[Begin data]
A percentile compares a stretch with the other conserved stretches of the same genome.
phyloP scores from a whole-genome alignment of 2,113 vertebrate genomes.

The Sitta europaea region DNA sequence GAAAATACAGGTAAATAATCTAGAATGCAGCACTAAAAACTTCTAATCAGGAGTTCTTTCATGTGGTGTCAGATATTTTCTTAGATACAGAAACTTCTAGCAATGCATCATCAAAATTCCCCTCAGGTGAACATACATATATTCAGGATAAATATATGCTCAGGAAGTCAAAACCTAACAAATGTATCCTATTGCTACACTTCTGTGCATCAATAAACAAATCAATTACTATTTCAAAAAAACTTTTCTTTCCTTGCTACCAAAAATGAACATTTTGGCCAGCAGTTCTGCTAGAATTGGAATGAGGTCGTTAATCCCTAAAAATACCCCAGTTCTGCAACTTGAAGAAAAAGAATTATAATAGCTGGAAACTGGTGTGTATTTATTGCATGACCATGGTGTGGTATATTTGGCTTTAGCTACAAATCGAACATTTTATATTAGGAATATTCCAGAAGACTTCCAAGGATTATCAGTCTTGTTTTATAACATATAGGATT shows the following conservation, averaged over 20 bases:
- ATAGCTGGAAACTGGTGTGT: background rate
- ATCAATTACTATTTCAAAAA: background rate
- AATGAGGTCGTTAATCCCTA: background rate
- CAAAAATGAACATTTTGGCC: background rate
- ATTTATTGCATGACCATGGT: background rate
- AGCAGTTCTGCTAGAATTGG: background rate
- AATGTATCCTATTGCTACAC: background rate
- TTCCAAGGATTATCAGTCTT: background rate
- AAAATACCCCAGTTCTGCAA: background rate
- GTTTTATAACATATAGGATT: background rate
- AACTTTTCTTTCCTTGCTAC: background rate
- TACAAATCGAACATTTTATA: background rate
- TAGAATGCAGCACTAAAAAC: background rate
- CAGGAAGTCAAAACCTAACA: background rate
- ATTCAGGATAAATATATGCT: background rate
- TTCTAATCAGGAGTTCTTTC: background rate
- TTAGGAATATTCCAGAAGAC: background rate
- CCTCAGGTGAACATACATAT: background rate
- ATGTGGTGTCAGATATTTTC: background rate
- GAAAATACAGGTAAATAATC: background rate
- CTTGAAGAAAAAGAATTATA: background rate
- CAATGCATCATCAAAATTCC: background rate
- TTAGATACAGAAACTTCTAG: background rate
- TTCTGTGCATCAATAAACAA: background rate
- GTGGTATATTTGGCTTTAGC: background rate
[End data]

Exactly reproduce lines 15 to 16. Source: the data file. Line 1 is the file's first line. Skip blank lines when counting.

- TACAAATCGAACATTTTATA: background rate
- TAGAATGCAGCACTAAAAAC: background rate